# How to implement the discrete Fourier transform

## Introduction

The discrete Fourier transform (DFT) is a basic yet very versatile algorithm for digital signal processing (DSP). This article will walk through the steps to implement the algorithm from scratch. It also provides the final resulting code in multiple programming languages.

The DFT overall is a function that maps a vector of $$n$$ complex numbers to another vector of $$n$$ complex numbers. Using 0-based indexing, let $$x(t)$$ denote the $$t^\text{th}$$ element of the input vector and let $$X(k)$$ denote the $$k^\text{th}$$ element of the output vector. Then the basic DFT is given by the following formula:

$$X(k) = \displaystyle\sum_{t=0}^{n-1} x(t) e^{-2 π i t k / n}$$.

The interpretation is that the vector $$x$$ represents the signal level at various points in time, and the vector $$X$$ represents the signal level at various frequencies. What the formula says is that the signal level at frequency $$k$$ is equal to the sum of {the signal level at each time $$t$$ multiplied by a complex exponential}.

## Coding walkthrough

With a basic knowledge of summation notation, complex numbers, and computer programming, it is straightforward to convert the description above into computer code. The purpose of this article is to guide you through the translation process step by step. We will use the Java programming language to illustrate.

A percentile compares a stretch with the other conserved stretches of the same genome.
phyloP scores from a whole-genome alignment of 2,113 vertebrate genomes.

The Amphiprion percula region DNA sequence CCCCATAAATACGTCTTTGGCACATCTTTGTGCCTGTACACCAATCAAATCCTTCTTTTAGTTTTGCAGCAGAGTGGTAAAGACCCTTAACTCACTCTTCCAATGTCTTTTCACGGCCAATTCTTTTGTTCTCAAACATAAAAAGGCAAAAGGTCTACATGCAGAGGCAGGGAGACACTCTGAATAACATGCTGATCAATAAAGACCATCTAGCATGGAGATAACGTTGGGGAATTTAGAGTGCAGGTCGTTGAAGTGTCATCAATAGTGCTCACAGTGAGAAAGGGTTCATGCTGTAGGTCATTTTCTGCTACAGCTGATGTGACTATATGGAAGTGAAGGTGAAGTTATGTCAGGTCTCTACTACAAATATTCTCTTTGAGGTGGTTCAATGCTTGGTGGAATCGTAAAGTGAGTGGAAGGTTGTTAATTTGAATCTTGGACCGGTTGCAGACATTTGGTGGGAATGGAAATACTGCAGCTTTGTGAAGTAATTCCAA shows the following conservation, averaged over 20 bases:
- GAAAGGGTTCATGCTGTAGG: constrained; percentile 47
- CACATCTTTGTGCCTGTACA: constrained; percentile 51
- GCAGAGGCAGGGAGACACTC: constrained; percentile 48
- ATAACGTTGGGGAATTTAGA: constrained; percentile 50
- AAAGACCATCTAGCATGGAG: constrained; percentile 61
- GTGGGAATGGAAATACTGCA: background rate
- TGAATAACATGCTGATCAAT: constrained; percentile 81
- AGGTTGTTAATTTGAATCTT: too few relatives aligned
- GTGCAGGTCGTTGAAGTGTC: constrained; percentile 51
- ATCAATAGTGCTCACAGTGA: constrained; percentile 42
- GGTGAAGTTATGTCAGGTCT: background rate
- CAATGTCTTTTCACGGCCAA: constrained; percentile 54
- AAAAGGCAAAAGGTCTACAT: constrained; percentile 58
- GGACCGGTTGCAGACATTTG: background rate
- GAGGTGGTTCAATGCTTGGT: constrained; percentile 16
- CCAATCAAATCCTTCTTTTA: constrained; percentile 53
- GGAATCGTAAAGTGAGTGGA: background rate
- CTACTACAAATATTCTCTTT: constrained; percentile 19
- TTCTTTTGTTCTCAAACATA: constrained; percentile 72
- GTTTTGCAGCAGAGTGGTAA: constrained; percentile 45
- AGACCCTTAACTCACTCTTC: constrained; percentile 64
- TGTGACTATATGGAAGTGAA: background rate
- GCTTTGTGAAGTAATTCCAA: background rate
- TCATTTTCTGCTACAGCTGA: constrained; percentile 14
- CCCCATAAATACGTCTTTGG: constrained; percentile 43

### Skeleton structure

The first part of the description says that the DFT takes an input vector of $$n$$ complex numbers and calculates an output vector of $$n$$ complex numbers. Since Java does not have a native complex number type, we will manually emulate a complex number with a pair of real numbers. A vector is a sequence of numbers, which can be represented by an array. Instead of returning the output arrays, we will have them passed in by reference as arguments. Let’s write a skeleton method:

void dft(double[] inreal , double[] inimag,
double[] outreal, double[] outimag) {
// Assume all 4 arrays have the same length
int n = inreal.length;
// Incomplete: Method body
}

Next, write the outer loop to assign a value to each output element:

void dft(double[] inreal , double[] inimag,
double[] outreal, double[] outimag) {
int n = inreal.length;
for (int k = 0; k < n; k++) {  // For each output element
outreal[k] = ?;  // Incomplete
outimag[k] = ?;  // Incomplete
}
}

### Summation

Summation notation, while it might look intimidating, is actually easy to understand. The general form of a finite sum just means this:

$$\displaystyle\sum_{j=a}^{b} f(j) = f(a) + f(a+1) + \cdots + f(b-1) + f(b)$$.

See how we substituted the values that $$j$$ takes on? In imperative-style code, it looks like this:

double sum = 0;
for (int j = a; j <= b; j++) {
sum += f(j);
}
// The value of 'sum' now has the desired answer

### Complex arithmetic

The addition of complex numbers is easy:

$$(a+bi) + (c+di) = (a+c) + (b+d)i$$.

The multiplication of complex numbers is slightly harder, using the distributive law and the identity $$i^2 = -1$$:

$$(a+bi)(c+di) = ac + ad\,i + bc\,i - bd = (ac-bd) + (ad+bc)i$$.